Best Doctors: What's Next In Brain Health?
Every year, nearly 12,000-15,000 patients in the United States are diagnosed with glioblastoma, the most common primary malignant brain tumor. Despite advances in surgery, radiation and chemotherapy, the outcomes of standard treatments are dismal.
According to Dr. Manmeet Ahluwalia, associate director and head of operations for Burkhardt Brain Tumor and Neuro-oncology Center and chair in neuro-oncology at the Cleveland Clinic, the tumors tend to grow back within 7-9 months from diagnosis. Most patients only live 15 to 16 months.
“The actual tumor spreads like spiderwebs, which involves a much greater area of the brain,” says Ahluwalia. “This is a highly aggressive tumor that can potentially double in 3 to 4 weeks.”
But SurVaxM, a novel cancer vaccine, may turn the tide by stimulating an immune response that targets survivin, a tumor-specific intercellular protein present on cancer cells. Ahluwalia was a co-lead investigator in a recent phase 2 trial involving 63 patients at five cancer centers in the U.S., including the Cleveland Clinic.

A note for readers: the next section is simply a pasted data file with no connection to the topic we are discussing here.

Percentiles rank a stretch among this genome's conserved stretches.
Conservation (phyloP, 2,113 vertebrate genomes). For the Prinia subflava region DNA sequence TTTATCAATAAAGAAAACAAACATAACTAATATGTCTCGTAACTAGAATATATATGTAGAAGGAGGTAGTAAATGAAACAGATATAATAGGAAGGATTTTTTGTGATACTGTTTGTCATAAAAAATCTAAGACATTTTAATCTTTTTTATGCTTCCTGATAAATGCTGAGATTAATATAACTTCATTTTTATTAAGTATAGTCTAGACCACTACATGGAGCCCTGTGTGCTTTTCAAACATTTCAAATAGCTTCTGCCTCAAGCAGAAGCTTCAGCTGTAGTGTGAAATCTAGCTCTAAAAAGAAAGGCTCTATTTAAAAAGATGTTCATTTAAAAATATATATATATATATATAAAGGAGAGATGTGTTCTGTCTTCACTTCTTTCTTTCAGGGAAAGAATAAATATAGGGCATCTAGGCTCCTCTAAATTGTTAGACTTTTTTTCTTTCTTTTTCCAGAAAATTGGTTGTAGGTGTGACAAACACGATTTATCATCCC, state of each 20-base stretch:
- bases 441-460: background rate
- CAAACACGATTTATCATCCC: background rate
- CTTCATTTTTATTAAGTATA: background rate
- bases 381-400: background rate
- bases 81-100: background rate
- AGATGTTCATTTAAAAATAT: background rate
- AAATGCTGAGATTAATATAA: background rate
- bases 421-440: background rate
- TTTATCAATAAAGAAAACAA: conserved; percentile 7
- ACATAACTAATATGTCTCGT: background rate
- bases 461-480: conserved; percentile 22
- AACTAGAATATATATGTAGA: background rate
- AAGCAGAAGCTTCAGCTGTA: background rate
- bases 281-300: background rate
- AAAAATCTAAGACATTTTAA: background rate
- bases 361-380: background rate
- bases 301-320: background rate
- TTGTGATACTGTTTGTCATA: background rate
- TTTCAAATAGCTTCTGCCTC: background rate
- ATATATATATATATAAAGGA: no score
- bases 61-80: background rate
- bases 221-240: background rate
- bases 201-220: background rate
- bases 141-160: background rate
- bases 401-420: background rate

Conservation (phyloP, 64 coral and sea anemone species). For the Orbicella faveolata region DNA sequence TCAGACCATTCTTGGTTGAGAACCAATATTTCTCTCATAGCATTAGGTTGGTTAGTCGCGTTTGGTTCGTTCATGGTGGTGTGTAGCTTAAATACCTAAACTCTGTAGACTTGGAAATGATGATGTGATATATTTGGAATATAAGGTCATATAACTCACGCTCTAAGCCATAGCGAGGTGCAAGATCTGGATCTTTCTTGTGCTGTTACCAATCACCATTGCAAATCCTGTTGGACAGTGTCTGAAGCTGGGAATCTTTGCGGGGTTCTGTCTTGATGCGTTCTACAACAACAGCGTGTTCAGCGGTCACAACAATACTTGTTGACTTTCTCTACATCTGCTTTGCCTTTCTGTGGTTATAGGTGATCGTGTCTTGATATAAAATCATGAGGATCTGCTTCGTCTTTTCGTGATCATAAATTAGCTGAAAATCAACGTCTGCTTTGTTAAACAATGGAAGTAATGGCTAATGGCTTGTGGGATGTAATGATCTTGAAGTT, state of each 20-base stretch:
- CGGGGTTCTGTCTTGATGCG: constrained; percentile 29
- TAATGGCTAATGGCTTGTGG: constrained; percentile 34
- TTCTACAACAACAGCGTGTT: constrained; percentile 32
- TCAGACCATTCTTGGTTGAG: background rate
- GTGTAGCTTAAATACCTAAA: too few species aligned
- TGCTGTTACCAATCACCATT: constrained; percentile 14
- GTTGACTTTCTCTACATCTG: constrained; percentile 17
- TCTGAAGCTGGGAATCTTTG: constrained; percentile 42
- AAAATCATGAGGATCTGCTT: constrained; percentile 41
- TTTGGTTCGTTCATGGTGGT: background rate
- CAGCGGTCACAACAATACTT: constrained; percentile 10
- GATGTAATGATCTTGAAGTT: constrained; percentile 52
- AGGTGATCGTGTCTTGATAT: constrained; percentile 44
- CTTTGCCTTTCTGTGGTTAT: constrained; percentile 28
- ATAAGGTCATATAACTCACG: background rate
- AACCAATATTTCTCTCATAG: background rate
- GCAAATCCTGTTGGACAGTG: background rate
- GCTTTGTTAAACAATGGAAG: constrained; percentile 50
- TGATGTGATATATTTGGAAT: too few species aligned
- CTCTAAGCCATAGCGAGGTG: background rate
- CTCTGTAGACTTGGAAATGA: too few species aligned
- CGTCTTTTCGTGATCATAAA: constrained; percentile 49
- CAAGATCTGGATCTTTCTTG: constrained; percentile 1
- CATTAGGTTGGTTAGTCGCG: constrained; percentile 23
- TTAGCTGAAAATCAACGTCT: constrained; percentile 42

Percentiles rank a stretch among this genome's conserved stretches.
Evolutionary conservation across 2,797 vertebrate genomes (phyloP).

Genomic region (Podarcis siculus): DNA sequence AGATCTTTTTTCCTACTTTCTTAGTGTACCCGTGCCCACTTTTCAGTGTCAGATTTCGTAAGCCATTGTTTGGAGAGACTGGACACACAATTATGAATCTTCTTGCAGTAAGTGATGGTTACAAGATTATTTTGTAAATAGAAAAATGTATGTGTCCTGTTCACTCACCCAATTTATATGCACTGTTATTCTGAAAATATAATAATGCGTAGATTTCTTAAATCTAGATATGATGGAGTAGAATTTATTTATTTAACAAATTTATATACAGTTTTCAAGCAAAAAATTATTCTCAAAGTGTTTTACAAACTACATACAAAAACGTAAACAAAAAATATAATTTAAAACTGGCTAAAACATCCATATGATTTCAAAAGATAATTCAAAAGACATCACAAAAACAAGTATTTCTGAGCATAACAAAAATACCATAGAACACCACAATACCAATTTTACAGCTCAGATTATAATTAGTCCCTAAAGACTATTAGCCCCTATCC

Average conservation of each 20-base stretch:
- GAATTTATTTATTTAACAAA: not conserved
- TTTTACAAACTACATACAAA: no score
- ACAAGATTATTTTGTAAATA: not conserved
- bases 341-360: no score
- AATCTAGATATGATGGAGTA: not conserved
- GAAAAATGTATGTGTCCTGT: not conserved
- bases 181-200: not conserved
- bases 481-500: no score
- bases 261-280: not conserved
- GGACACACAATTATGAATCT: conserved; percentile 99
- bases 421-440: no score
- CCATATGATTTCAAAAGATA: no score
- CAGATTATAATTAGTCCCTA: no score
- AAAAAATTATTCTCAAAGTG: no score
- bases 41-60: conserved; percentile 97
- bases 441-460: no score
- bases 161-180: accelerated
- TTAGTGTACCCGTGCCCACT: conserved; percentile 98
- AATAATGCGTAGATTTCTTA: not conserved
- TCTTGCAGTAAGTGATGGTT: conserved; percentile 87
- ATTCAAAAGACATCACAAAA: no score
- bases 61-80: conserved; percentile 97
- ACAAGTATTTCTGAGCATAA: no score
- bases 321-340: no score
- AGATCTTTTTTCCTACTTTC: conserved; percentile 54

Typically, he says, only 65% of patients are alive one year after receiving standard treatment, but the vaccine trial revealed 86% of the patients were alive one year after their first vaccine and 25% did not have their tumor grow back again after two years of continued treatment.
Those findings influenced the FDA’s decision to expedite future studies in the hopes they could approve the vaccine as a widely accessible form of treatment.
“The next step is to show greater effectiveness in a randomized, clinical trial,” says Ahluwalia, “which is being planned right now.”
How Cooling The Brain Might Cure Concussions
We’re used to putting ice on our injuries, so why not use that same philosophy for concussions?
Dr. Jospeh Congeni, medical director of sports medicine at Akron Children’s Hospital, is the principal investigator on Pro-To-Cool, a pilot study that looks at how cooling the brain can help it recover from concussions faster. Using a “cool cap,” children who had symptoms of a concussion received a 30-minute treatment within the first seven days of the injury. Congeni updates us on his research.